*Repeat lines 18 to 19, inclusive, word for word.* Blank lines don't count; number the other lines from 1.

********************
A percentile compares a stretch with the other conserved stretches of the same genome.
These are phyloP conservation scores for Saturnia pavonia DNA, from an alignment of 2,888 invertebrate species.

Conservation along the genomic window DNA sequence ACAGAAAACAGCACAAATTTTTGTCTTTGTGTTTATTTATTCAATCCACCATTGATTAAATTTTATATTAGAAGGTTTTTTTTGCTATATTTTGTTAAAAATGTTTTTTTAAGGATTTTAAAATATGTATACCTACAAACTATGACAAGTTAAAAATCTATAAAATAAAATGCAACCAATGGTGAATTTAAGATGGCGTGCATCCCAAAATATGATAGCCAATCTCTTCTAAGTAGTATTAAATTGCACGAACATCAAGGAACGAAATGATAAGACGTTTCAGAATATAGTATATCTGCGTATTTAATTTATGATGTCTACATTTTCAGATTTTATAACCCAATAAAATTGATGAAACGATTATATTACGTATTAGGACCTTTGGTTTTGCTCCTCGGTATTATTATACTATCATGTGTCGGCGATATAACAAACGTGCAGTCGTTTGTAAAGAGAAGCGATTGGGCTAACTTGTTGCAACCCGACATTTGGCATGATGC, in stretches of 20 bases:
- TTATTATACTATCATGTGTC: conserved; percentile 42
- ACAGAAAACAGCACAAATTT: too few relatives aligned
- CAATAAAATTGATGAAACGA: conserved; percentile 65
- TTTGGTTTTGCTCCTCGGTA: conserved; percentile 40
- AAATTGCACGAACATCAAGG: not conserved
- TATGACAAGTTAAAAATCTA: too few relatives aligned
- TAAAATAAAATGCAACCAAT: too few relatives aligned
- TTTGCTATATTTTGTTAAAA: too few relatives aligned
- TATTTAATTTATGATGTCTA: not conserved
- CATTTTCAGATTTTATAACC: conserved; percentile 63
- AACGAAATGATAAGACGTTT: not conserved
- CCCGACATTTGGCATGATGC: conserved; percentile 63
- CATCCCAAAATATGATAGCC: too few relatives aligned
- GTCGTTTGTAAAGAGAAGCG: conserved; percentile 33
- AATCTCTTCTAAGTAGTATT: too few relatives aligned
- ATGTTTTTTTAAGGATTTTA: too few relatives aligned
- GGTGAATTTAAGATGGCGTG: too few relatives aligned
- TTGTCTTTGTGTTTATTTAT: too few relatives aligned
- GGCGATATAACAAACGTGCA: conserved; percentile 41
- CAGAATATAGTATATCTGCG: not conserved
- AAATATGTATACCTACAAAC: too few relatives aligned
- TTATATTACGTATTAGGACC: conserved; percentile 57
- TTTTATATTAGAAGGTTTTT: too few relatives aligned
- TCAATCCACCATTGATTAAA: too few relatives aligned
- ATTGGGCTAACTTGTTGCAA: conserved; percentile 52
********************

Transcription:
- AATCTCTTCTAAGTAGTATT: too few relatives aligned
- ATGTTTTTTTAAGGATTTTA: too few relatives aligned